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Native Shrubs in Wildlife Landscaping

Good Food and Cover

American Hazelnut Corylus americana
Beaked Hazelnut C. cornuta

American Shrub to 9 feet tall.
Beaked Shrub 3 to 9 feet tall.

Bark and Twigs:
American- Young shoots and twigs are bristly with stiff hairs that fall off after the first year.
Beaked Twigs smooth, not glandular-bristly.

In general are simple, alternate, deciduous.

American-Ovate 3 to 6 inches long, toothed margin, autumn color yellow.
Beaked-Oval and pointed at the tip, 2 to 4 inches long, toothed margin, autumn color yellow.


American-September-October, round thin-shelled brown nut ½ inch in diameter and enclosed in a cut toothed leafy husk.
Beaked- September, similar to American but leafy husks form a long beak-like protrusion which gives the plant its common name.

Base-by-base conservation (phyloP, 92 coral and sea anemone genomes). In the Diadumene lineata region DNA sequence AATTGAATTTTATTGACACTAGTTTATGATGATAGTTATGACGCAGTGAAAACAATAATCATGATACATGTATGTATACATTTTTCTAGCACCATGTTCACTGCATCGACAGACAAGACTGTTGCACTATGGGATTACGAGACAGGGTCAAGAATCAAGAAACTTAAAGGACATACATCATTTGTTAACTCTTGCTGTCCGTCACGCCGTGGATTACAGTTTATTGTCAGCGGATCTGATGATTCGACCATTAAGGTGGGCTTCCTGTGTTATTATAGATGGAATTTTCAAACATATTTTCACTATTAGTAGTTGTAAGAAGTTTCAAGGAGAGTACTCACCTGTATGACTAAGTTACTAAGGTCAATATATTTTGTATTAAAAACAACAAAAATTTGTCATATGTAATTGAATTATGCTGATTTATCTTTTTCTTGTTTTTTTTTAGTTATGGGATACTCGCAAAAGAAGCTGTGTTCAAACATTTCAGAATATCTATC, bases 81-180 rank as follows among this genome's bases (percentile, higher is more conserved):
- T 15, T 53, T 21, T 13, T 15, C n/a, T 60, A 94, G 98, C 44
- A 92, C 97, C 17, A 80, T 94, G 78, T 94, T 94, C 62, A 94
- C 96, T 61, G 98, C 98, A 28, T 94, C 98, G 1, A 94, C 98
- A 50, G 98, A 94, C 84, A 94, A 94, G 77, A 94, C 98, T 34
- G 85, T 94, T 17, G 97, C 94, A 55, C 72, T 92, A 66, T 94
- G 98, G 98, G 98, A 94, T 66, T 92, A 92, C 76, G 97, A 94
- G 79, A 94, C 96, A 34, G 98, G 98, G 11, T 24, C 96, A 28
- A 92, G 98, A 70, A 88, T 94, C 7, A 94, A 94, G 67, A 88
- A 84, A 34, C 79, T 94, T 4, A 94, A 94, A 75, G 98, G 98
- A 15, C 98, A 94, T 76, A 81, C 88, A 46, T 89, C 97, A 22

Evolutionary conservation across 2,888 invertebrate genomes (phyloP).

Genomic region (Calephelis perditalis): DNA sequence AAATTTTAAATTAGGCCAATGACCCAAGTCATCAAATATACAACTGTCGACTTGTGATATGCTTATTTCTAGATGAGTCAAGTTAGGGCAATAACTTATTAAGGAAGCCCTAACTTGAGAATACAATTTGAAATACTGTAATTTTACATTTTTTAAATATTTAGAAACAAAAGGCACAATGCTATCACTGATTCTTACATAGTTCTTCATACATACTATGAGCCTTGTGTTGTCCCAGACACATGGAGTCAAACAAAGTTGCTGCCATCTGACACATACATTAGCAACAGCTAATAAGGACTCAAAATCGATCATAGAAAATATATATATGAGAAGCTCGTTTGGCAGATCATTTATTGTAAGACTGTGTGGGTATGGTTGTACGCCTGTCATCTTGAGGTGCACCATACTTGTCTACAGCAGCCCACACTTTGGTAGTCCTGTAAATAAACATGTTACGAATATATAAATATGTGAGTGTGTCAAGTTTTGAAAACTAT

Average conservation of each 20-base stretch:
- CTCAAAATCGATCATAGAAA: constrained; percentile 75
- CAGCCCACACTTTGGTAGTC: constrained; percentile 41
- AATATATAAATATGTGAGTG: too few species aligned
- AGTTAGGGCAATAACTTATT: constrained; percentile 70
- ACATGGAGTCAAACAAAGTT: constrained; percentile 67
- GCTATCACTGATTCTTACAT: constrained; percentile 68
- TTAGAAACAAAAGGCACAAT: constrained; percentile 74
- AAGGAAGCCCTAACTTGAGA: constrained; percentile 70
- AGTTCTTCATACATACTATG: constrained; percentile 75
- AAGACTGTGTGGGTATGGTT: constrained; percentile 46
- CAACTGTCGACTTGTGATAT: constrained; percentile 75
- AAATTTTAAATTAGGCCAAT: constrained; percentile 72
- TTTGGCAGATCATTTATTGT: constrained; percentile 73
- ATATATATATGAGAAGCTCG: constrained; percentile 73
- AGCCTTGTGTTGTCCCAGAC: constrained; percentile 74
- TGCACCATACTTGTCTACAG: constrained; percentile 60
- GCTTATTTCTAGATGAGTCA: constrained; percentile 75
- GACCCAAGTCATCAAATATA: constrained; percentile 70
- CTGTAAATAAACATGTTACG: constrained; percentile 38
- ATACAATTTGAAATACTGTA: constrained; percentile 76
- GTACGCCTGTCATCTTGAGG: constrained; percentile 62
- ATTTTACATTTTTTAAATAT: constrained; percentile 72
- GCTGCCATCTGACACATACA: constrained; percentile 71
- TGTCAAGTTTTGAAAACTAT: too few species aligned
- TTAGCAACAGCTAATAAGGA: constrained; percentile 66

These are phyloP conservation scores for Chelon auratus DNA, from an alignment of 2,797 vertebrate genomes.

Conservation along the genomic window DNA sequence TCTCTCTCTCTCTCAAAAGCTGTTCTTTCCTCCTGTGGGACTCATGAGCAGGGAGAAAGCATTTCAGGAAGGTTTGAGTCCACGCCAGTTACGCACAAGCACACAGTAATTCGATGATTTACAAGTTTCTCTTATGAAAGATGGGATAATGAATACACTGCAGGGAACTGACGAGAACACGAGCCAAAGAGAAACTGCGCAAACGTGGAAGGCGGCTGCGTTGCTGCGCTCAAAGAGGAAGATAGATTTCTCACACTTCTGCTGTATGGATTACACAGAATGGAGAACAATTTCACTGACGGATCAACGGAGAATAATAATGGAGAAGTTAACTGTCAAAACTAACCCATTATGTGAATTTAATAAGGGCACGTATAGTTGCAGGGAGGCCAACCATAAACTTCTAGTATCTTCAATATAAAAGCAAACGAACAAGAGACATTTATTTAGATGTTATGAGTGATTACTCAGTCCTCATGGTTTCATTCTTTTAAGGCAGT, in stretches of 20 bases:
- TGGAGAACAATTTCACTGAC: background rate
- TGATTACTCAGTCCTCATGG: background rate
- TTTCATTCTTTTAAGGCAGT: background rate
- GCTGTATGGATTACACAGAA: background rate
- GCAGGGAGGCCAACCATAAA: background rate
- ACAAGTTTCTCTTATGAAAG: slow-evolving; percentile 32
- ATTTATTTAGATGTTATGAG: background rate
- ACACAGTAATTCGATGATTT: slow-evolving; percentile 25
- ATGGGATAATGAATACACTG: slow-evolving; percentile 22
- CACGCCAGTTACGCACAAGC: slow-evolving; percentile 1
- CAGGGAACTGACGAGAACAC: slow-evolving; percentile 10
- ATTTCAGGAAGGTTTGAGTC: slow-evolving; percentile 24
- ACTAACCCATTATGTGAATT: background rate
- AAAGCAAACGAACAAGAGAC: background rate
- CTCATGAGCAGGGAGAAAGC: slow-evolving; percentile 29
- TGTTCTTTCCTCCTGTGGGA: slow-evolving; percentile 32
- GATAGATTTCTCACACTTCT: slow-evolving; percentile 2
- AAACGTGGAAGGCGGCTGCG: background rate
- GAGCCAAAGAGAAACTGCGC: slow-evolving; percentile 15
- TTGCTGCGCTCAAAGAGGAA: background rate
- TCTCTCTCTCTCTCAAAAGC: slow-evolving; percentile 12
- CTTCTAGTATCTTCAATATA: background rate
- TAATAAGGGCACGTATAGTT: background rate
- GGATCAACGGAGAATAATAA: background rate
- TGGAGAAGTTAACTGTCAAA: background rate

WV Range:
American-Throughout the state.
Beaked-Locally frequent throughout the state but less common than American.

Natural Habitat:
American-Thickets and along roadbanks in well-drained loamy or gravelly soil.
Beaked-Rich thickets, clearings and borders of wood.

Wildlife Uses:
Buds and twigs are browsed by deer. Nuts eaten by squirrels, chipmunks, bluejays, grouse, quail, pheasants, deer and probably other animals.

Uses: Informal uses or naturalizing and clumps.
Light: Partial shade to full sun.
Soil Moisture: Dry to moist.
Soil pH: Acid to neutral.
Problems: Must be pruned to maintain a respectable form.

Compiled by: Joseph Glencoe, Professor of Biology, West Virginia Wesleyan College , Buckhannon , West Virginia (now deceased)

Written by West Virginia Native Plant Society members and jointly published with the WV Wildlife Diversity Program.

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